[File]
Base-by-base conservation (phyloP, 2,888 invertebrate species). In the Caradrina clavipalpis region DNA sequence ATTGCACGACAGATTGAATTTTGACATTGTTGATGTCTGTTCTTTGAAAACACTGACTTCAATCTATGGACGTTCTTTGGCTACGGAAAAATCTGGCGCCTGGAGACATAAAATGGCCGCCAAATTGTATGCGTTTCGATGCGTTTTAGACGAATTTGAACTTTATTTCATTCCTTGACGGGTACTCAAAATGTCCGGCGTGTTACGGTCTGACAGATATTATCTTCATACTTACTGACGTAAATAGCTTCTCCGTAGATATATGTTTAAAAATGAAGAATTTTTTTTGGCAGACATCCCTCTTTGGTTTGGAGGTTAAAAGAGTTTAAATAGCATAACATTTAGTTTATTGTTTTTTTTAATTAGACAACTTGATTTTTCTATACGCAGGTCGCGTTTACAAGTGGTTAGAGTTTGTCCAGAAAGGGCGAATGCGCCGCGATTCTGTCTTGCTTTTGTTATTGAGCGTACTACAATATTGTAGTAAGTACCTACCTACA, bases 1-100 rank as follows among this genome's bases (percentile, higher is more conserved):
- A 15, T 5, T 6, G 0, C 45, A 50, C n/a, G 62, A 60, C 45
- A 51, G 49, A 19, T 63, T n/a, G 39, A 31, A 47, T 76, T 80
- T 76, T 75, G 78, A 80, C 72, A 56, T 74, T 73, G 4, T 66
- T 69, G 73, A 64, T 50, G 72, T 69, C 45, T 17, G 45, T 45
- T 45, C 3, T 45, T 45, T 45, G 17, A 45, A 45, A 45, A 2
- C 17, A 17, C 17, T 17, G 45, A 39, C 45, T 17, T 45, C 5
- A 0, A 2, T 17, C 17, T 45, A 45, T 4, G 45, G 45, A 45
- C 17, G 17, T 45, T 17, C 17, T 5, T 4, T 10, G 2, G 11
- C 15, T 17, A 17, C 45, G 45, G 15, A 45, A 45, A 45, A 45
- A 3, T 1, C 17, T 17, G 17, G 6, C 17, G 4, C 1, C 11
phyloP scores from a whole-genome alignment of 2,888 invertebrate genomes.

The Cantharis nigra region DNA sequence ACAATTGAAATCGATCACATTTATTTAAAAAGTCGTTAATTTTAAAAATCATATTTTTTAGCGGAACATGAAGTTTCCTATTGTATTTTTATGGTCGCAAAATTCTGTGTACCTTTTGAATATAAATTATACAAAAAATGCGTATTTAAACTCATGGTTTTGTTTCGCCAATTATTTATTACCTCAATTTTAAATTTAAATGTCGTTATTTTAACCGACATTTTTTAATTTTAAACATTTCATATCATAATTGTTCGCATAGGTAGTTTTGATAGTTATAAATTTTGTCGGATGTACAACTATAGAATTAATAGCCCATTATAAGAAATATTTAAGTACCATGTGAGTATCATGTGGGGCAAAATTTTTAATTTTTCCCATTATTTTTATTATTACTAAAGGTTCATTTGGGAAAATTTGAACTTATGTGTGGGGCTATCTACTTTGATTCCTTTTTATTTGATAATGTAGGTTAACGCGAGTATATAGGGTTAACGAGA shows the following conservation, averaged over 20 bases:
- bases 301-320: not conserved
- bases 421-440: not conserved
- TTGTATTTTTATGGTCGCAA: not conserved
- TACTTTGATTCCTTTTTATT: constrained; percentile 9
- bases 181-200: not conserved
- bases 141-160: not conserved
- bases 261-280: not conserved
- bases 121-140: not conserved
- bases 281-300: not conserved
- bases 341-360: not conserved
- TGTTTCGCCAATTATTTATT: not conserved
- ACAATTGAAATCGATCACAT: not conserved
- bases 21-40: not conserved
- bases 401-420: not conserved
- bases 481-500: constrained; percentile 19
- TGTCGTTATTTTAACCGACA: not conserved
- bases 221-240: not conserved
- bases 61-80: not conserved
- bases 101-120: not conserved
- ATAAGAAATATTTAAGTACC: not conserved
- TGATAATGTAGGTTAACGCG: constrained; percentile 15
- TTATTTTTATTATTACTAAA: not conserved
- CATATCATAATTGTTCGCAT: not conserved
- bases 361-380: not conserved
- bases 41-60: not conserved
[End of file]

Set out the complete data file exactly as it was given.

Base-by-base conservation (phyloP, 2,888 invertebrate species). In the Caradrina clavipalpis region DNA sequence ATTGCACGACAGATTGAATTTTGACATTGTTGATGTCTGTTCTTTGAAAACACTGACTTCAATCTATGGACGTTCTTTGGCTACGGAAAAATCTGGCGCCTGGAGACATAAAATGGCCGCCAAATTGTATGCGTTTCGATGCGTTTTAGACGAATTTGAACTTTATTTCATTCCTTGACGGGTACTCAAAATGTCCGGCGTGTTACGGTCTGACAGATATTATCTTCATACTTACTGACGTAAATAGCTTCTCCGTAGATATATGTTTAAAAATGAAGAATTTTTTTTGGCAGACATCCCTCTTTGGTTTGGAGGTTAAAAGAGTTTAAATAGCATAACATTTAGTTTATTGTTTTTTTTAATTAGACAACTTGATTTTTCTATACGCAGGTCGCGTTTACAAGTGGTTAGAGTTTGTCCAGAAAGGGCGAATGCGCCGCGATTCTGTCTTGCTTTTGTTATTGAGCGTACTACAATATTGTAGTAAGTACCTACCTACA, bases 1-100 rank as follows among this genome's bases (percentile, higher is more conserved):
- A 15, T 5, T 6, G 0, C 45, A 50, C n/a, G 62, A 60, C 45
- A 51, G 49, A 19, T 63, T n/a, G 39, A 31, A 47, T 76, T 80
- T 76, T 75, G 78, A 80, C 72, A 56, T 74, T 73, G 4, T 66
- T 69, G 73, A 64, T 50, G 72, T 69, C 45, T 17, G 45, T 45
- T 45, C 3, T 45, T 45, T 45, G 17, A 45, A 45, A 45, A 2
- C 17, A 17, C 17, T 17, G 45, A 39, C 45, T 17, T 45, C 5
- A 0, A 2, T 17, C 17, T 45, A 45, T 4, G 45, G 45, A 45
- C 17, G 17, T 45, T 17, C 17, T 5, T 4, T 10, G 2, G 11
- C 15, T 17, A 17, C 45, G 45, G 15, A 45, A 45, A 45, A 45
- A 3, T 1, C 17, T 17, G 17, G 6, C 17, G 4, C 1, C 11
phyloP scores from a whole-genome alignment of 2,888 invertebrate genomes.

The Cantharis nigra region DNA sequence ACAATTGAAATCGATCACATTTATTTAAAAAGTCGTTAATTTTAAAAATCATATTTTTTAGCGGAACATGAAGTTTCCTATTGTATTTTTATGGTCGCAAAATTCTGTGTACCTTTTGAATATAAATTATACAAAAAATGCGTATTTAAACTCATGGTTTTGTTTCGCCAATTATTTATTACCTCAATTTTAAATTTAAATGTCGTTATTTTAACCGACATTTTTTAATTTTAAACATTTCATATCATAATTGTTCGCATAGGTAGTTTTGATAGTTATAAATTTTGTCGGATGTACAACTATAGAATTAATAGCCCATTATAAGAAATATTTAAGTACCATGTGAGTATCATGTGGGGCAAAATTTTTAATTTTTCCCATTATTTTTATTATTACTAAAGGTTCATTTGGGAAAATTTGAACTTATGTGTGGGGCTATCTACTTTGATTCCTTTTTATTTGATAATGTAGGTTAACGCGAGTATATAGGGTTAACGAGA shows the following conservation, averaged over 20 bases:
- bases 301-320: not conserved
- bases 421-440: not conserved
- TTGTATTTTTATGGTCGCAA: not conserved
- TACTTTGATTCCTTTTTATT: constrained; percentile 9
- bases 181-200: not conserved
- bases 141-160: not conserved
- bases 261-280: not conserved
- bases 121-140: not conserved
- bases 281-300: not conserved
- bases 341-360: not conserved
- TGTTTCGCCAATTATTTATT: not conserved
- ACAATTGAAATCGATCACAT: not conserved
- bases 21-40: not conserved
- bases 401-420: not conserved
- bases 481-500: constrained; percentile 19
- TGTCGTTATTTTAACCGACA: not conserved
- bases 221-240: not conserved
- bases 61-80: not conserved
- bases 101-120: not conserved
- ATAAGAAATATTTAAGTACC: not conserved
- TGATAATGTAGGTTAACGCG: constrained; percentile 15
- TTATTTTTATTATTACTAAA: not conserved
- CATATCATAATTGTTCGCAT: not conserved
- bases 361-380: not conserved
- bases 41-60: not conserved